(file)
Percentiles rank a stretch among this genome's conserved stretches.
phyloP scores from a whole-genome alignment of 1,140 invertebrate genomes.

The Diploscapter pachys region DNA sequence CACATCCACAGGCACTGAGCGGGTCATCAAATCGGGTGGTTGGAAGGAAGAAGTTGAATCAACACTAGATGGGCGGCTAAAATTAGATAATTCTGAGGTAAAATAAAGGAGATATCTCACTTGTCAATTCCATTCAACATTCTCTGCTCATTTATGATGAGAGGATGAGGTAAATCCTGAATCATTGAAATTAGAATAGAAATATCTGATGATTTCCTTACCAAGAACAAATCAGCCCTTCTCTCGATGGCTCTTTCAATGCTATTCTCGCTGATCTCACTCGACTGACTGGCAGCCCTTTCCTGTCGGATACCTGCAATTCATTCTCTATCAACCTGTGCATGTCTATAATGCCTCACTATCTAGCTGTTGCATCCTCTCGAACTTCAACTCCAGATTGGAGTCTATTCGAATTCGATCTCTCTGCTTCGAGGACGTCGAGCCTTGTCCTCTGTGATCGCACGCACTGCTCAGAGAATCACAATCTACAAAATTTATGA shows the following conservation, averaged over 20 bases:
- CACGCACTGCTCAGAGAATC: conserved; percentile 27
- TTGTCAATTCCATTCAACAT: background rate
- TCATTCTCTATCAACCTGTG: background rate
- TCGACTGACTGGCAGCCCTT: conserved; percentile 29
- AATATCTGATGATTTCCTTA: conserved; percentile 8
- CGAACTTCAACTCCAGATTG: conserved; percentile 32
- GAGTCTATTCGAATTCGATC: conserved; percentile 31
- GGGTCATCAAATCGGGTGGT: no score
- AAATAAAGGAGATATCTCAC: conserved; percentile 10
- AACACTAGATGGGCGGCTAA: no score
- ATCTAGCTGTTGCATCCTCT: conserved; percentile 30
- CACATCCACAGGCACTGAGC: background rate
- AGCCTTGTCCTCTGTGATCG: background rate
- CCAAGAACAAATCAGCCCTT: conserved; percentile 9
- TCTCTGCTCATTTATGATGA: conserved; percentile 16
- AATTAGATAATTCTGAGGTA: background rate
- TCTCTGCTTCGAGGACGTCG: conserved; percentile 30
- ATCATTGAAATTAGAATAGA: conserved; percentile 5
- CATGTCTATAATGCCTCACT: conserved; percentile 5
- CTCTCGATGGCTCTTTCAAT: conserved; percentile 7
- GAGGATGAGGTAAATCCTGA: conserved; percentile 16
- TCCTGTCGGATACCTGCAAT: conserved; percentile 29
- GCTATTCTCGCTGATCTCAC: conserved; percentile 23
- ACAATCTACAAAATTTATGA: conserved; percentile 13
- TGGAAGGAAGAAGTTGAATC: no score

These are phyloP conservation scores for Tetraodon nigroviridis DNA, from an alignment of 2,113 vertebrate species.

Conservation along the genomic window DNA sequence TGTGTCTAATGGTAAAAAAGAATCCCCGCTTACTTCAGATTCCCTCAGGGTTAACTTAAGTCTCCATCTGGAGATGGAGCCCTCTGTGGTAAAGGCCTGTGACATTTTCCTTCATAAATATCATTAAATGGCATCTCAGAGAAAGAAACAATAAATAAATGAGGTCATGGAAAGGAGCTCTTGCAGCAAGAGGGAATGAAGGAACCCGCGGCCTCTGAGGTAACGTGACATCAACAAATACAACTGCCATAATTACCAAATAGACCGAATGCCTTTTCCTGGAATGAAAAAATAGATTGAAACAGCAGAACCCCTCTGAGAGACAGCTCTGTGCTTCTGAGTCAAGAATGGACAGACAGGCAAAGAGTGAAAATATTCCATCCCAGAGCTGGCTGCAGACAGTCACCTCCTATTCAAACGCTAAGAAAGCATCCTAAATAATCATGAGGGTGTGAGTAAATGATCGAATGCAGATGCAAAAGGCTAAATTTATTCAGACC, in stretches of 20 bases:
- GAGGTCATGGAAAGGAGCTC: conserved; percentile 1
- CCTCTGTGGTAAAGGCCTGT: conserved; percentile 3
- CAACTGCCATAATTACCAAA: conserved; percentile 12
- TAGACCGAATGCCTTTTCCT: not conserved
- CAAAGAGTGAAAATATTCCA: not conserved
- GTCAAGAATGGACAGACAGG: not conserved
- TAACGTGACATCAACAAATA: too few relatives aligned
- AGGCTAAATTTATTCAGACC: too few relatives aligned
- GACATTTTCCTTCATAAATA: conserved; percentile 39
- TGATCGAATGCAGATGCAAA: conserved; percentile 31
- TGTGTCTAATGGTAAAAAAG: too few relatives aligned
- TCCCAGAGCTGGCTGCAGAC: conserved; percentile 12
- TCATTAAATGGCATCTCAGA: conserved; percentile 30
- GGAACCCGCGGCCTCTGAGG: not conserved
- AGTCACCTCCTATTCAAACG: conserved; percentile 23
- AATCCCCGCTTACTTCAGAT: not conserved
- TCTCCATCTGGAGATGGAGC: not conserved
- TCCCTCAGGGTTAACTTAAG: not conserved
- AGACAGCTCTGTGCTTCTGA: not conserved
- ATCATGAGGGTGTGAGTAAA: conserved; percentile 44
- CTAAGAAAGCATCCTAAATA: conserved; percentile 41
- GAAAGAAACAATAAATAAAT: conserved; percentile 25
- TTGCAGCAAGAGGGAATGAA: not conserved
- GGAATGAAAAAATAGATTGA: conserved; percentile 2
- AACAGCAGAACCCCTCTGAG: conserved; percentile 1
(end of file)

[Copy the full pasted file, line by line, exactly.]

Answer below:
Percentiles rank a stretch among this genome's conserved stretches.
phyloP scores from a whole-genome alignment of 1,140 invertebrate genomes.

The Diploscapter pachys region DNA sequence CACATCCACAGGCACTGAGCGGGTCATCAAATCGGGTGGTTGGAAGGAAGAAGTTGAATCAACACTAGATGGGCGGCTAAAATTAGATAATTCTGAGGTAAAATAAAGGAGATATCTCACTTGTCAATTCCATTCAACATTCTCTGCTCATTTATGATGAGAGGATGAGGTAAATCCTGAATCATTGAAATTAGAATAGAAATATCTGATGATTTCCTTACCAAGAACAAATCAGCCCTTCTCTCGATGGCTCTTTCAATGCTATTCTCGCTGATCTCACTCGACTGACTGGCAGCCCTTTCCTGTCGGATACCTGCAATTCATTCTCTATCAACCTGTGCATGTCTATAATGCCTCACTATCTAGCTGTTGCATCCTCTCGAACTTCAACTCCAGATTGGAGTCTATTCGAATTCGATCTCTCTGCTTCGAGGACGTCGAGCCTTGTCCTCTGTGATCGCACGCACTGCTCAGAGAATCACAATCTACAAAATTTATGA shows the following conservation, averaged over 20 bases:
- CACGCACTGCTCAGAGAATC: conserved; percentile 27
- TTGTCAATTCCATTCAACAT: background rate
- TCATTCTCTATCAACCTGTG: background rate
- TCGACTGACTGGCAGCCCTT: conserved; percentile 29
- AATATCTGATGATTTCCTTA: conserved; percentile 8
- CGAACTTCAACTCCAGATTG: conserved; percentile 32
- GAGTCTATTCGAATTCGATC: conserved; percentile 31
- GGGTCATCAAATCGGGTGGT: no score
- AAATAAAGGAGATATCTCAC: conserved; percentile 10
- AACACTAGATGGGCGGCTAA: no score
- ATCTAGCTGTTGCATCCTCT: conserved; percentile 30
- CACATCCACAGGCACTGAGC: background rate
- AGCCTTGTCCTCTGTGATCG: background rate
- CCAAGAACAAATCAGCCCTT: conserved; percentile 9
- TCTCTGCTCATTTATGATGA: conserved; percentile 16
- AATTAGATAATTCTGAGGTA: background rate
- TCTCTGCTTCGAGGACGTCG: conserved; percentile 30
- ATCATTGAAATTAGAATAGA: conserved; percentile 5
- CATGTCTATAATGCCTCACT: conserved; percentile 5
- CTCTCGATGGCTCTTTCAAT: conserved; percentile 7
- GAGGATGAGGTAAATCCTGA: conserved; percentile 16
- TCCTGTCGGATACCTGCAAT: conserved; percentile 29
- GCTATTCTCGCTGATCTCAC: conserved; percentile 23
- ACAATCTACAAAATTTATGA: conserved; percentile 13
- TGGAAGGAAGAAGTTGAATC: no score

These are phyloP conservation scores for Tetraodon nigroviridis DNA, from an alignment of 2,113 vertebrate species.

Conservation along the genomic window DNA sequence TGTGTCTAATGGTAAAAAAGAATCCCCGCTTACTTCAGATTCCCTCAGGGTTAACTTAAGTCTCCATCTGGAGATGGAGCCCTCTGTGGTAAAGGCCTGTGACATTTTCCTTCATAAATATCATTAAATGGCATCTCAGAGAAAGAAACAATAAATAAATGAGGTCATGGAAAGGAGCTCTTGCAGCAAGAGGGAATGAAGGAACCCGCGGCCTCTGAGGTAACGTGACATCAACAAATACAACTGCCATAATTACCAAATAGACCGAATGCCTTTTCCTGGAATGAAAAAATAGATTGAAACAGCAGAACCCCTCTGAGAGACAGCTCTGTGCTTCTGAGTCAAGAATGGACAGACAGGCAAAGAGTGAAAATATTCCATCCCAGAGCTGGCTGCAGACAGTCACCTCCTATTCAAACGCTAAGAAAGCATCCTAAATAATCATGAGGGTGTGAGTAAATGATCGAATGCAGATGCAAAAGGCTAAATTTATTCAGACC, in stretches of 20 bases:
- GAGGTCATGGAAAGGAGCTC: conserved; percentile 1
- CCTCTGTGGTAAAGGCCTGT: conserved; percentile 3
- CAACTGCCATAATTACCAAA: conserved; percentile 12
- TAGACCGAATGCCTTTTCCT: not conserved
- CAAAGAGTGAAAATATTCCA: not conserved
- GTCAAGAATGGACAGACAGG: not conserved
- TAACGTGACATCAACAAATA: too few relatives aligned
- AGGCTAAATTTATTCAGACC: too few relatives aligned
- GACATTTTCCTTCATAAATA: conserved; percentile 39
- TGATCGAATGCAGATGCAAA: conserved; percentile 31
- TGTGTCTAATGGTAAAAAAG: too few relatives aligned
- TCCCAGAGCTGGCTGCAGAC: conserved; percentile 12
- TCATTAAATGGCATCTCAGA: conserved; percentile 30
- GGAACCCGCGGCCTCTGAGG: not conserved
- AGTCACCTCCTATTCAAACG: conserved; percentile 23
- AATCCCCGCTTACTTCAGAT: not conserved
- TCTCCATCTGGAGATGGAGC: not conserved
- TCCCTCAGGGTTAACTTAAG: not conserved
- AGACAGCTCTGTGCTTCTGA: not conserved
- ATCATGAGGGTGTGAGTAAA: conserved; percentile 44
- CTAAGAAAGCATCCTAAATA: conserved; percentile 41
- GAAAGAAACAATAAATAAAT: conserved; percentile 25
- TTGCAGCAAGAGGGAATGAA: not conserved
- GGAATGAAAAAATAGATTGA: conserved; percentile 2
- AACAGCAGAACCCCTCTGAG: conserved; percentile 1